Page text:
"I feel funny, like I might be walking around inside a comic book and not even know it," says Kenny, the quirky, taciturn teen smack in the middle of the multiple messes bubbling away in "The Sweet In-Between."

Her mom is dead, her dad is in prison and she lives with her dad's druggie girlfriend, Aunt Glo, and Glo's motley children in a rundown house in a gritty Virginia tidewater town.

Kenny (real name Kendra) is a shy, lanky tomboy who binds her bosom with Ace bandages and crops her hair, but isn't sure why. The kids at school think they know why, though, and they are relentlessly cruel.

She reacts by withdrawing, by working hard, by doing her best to shelter her little stepsister from ugliness (including a homicide next door) and by worrying day and night that she'll be homeless after high school when surely, she believes, Glo will throw her out.

Virginia novelist Sheri Reynolds ("The Rapture of Canaan") has crafted a fine coming-of-age novel. Kenny's pitch-perfect narrative is unsentimental, uncertain, fearful, witty and highly endearing.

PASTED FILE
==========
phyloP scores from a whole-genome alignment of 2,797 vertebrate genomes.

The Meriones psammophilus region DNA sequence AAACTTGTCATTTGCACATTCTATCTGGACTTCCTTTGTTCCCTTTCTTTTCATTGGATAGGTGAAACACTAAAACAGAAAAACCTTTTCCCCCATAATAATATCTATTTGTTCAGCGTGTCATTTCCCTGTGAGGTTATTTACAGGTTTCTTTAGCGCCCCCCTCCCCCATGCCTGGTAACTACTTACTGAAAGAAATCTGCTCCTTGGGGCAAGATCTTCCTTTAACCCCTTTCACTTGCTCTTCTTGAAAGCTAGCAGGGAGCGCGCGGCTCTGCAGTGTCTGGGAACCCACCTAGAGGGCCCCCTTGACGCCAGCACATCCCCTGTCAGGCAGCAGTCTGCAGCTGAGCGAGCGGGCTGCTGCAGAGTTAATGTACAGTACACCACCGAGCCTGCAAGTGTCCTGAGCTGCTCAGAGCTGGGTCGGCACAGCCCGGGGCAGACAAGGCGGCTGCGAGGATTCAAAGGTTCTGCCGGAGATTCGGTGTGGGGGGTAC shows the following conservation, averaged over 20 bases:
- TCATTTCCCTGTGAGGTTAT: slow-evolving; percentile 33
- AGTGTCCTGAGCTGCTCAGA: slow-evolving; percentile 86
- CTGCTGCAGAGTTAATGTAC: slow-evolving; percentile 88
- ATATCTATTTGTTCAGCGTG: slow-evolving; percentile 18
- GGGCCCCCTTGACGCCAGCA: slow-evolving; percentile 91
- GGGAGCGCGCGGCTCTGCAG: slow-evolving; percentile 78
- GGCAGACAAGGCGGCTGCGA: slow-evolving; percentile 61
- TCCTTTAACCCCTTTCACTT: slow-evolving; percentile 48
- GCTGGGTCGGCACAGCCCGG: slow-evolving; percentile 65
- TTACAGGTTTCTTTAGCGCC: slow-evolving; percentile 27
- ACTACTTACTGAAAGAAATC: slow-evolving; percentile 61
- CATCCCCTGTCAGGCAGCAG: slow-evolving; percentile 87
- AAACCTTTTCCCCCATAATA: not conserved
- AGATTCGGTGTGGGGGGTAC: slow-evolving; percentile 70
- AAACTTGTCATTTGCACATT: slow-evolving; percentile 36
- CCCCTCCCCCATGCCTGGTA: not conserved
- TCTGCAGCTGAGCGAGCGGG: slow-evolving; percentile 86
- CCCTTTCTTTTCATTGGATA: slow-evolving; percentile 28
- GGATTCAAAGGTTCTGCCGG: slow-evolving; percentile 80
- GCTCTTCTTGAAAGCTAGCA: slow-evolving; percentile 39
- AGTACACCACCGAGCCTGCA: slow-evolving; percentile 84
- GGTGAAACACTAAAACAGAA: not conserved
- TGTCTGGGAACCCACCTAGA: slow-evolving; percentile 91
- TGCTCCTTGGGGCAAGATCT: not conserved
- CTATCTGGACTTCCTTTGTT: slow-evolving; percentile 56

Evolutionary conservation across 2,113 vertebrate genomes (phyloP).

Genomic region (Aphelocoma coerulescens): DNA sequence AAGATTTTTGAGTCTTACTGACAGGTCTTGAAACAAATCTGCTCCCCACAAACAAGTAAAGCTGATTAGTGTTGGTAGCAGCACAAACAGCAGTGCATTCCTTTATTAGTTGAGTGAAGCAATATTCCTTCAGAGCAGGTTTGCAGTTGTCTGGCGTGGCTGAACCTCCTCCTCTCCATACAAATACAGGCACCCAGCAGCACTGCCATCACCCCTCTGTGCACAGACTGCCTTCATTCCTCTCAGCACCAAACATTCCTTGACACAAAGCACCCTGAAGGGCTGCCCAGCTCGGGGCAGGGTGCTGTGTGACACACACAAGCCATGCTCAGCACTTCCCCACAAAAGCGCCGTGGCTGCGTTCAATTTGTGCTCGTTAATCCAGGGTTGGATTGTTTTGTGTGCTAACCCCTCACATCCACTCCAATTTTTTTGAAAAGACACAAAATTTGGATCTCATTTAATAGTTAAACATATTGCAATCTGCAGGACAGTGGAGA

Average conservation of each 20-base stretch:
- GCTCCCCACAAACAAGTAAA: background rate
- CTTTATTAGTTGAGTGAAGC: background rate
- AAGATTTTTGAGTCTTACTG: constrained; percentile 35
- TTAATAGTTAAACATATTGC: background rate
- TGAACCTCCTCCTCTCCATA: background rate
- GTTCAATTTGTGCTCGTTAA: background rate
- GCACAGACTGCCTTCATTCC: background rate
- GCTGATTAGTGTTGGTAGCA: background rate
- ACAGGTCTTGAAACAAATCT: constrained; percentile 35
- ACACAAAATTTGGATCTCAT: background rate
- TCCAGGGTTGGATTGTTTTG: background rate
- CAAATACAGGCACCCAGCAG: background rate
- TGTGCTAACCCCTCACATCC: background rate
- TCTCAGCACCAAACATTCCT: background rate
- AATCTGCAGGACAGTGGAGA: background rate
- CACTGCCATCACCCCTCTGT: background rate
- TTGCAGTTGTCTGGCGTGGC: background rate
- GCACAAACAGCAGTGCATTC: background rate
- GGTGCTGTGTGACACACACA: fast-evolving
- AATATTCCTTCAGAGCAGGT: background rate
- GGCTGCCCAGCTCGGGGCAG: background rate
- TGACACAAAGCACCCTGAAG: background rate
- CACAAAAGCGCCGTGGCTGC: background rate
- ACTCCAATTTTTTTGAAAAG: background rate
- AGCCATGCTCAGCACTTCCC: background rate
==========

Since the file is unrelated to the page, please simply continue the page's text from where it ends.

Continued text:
Kenny doesn't have the words to describe how she feels -- at one point she awkwardly says she heard someone call her "gender-confused" -- but that confusion is not this story's prevailing wind. Rather, "The Sweet In-Between" is a subtle story of how people navigate adversity and an ode to complexity, both of character and of circumstance.

As in real life, things are always more complicated than they appear: Kenny's peers think they have her pegged, but she's not who they think she is. Glo pops painkillers and neglects her kids, but nonetheless loves them in a muddled way that feeds their souls. The town's poor people are not what we expect, nor are its rich people what they seem.

It is to Reynolds' credit that she does not over-describe or overexplain. The point of view is always Kenny's, and Kenny's viewpoint is always arresting. Like Pip, Huck, Holden and Scout, she's a young protagonist you'll not soon forget.

Pamela Miller is a Star Tribune night metro editor.